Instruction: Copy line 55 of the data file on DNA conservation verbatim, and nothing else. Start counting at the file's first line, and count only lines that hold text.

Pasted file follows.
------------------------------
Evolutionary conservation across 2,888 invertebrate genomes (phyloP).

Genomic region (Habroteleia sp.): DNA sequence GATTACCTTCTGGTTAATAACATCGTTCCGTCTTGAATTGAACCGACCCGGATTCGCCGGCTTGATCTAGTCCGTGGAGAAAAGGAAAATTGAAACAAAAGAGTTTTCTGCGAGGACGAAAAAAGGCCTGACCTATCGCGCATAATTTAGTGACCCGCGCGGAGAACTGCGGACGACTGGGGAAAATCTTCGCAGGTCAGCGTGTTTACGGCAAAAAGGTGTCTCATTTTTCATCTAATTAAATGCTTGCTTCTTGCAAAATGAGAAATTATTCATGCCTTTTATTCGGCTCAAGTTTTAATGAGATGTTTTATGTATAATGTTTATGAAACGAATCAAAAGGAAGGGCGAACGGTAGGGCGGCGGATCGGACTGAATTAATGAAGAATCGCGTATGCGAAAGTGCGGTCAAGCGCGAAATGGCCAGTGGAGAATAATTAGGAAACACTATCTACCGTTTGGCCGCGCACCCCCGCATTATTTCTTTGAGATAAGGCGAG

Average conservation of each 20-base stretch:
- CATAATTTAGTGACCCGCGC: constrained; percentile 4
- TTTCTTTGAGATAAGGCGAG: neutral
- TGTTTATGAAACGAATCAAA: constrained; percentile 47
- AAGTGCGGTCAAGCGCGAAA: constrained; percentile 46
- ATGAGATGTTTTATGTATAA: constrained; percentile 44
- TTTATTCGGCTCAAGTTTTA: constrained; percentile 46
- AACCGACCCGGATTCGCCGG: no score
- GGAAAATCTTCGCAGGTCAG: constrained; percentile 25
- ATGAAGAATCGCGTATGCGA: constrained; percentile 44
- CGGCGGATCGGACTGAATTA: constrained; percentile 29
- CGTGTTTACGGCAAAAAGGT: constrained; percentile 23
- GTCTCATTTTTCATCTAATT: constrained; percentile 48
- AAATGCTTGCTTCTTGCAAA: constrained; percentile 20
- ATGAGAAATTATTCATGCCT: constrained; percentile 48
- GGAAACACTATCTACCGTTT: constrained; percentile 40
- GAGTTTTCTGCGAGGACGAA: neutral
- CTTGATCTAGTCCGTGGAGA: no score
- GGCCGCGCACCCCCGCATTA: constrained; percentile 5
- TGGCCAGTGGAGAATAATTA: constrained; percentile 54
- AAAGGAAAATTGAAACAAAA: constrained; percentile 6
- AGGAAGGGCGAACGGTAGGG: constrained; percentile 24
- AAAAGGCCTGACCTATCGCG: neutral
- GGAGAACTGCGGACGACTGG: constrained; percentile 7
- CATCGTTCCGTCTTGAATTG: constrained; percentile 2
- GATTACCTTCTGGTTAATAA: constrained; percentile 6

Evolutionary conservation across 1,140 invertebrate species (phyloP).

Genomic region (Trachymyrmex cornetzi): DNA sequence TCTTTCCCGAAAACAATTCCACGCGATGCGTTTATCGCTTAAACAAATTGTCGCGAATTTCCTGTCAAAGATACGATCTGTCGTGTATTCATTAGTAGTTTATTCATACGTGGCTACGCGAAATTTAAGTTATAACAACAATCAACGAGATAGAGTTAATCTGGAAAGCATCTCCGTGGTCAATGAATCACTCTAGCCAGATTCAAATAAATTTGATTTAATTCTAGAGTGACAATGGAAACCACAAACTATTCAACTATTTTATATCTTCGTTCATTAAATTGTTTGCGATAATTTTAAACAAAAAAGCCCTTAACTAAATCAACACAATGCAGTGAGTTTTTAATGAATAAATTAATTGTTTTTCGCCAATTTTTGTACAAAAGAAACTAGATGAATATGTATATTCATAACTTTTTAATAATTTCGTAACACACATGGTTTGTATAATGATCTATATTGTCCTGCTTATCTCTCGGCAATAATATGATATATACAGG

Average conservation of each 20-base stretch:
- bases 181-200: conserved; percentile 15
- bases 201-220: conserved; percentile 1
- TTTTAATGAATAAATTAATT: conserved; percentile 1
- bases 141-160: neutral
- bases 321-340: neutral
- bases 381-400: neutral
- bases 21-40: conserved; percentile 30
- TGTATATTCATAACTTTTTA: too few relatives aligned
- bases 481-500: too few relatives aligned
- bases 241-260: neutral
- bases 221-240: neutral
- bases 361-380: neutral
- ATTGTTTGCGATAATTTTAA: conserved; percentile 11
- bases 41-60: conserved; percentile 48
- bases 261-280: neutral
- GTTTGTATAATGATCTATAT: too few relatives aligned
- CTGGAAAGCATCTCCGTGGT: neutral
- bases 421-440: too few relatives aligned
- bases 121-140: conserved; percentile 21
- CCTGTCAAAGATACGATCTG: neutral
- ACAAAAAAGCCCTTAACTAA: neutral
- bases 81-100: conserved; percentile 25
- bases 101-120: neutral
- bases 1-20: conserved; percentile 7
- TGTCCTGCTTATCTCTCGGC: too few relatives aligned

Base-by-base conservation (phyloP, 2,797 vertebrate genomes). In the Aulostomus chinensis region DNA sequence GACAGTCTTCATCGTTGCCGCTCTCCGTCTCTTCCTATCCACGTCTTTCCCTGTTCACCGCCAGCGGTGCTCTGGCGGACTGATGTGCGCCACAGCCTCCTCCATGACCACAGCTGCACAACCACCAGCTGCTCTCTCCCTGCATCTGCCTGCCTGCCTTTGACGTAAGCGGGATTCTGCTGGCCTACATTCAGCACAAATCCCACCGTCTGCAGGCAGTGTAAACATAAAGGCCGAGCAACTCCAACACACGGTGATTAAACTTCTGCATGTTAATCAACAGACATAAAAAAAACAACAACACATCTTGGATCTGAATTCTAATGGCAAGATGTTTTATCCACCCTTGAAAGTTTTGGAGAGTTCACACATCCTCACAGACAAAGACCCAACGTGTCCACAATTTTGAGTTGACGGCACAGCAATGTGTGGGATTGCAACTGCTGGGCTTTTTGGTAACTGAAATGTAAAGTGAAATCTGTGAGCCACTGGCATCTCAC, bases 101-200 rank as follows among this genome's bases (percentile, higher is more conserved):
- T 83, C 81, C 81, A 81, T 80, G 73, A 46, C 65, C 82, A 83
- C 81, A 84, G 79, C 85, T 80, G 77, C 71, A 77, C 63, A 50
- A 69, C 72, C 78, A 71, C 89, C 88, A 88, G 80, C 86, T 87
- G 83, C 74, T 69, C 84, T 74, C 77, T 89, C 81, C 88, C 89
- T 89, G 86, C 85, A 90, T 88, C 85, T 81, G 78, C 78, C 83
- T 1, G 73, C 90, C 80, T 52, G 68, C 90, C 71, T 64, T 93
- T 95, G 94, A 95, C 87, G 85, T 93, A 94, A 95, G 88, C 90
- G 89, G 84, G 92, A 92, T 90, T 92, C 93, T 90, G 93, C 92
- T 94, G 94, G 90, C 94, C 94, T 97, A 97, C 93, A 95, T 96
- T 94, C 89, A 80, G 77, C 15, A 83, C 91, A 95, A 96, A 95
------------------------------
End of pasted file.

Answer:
- bases 1-20: conserved; percentile 7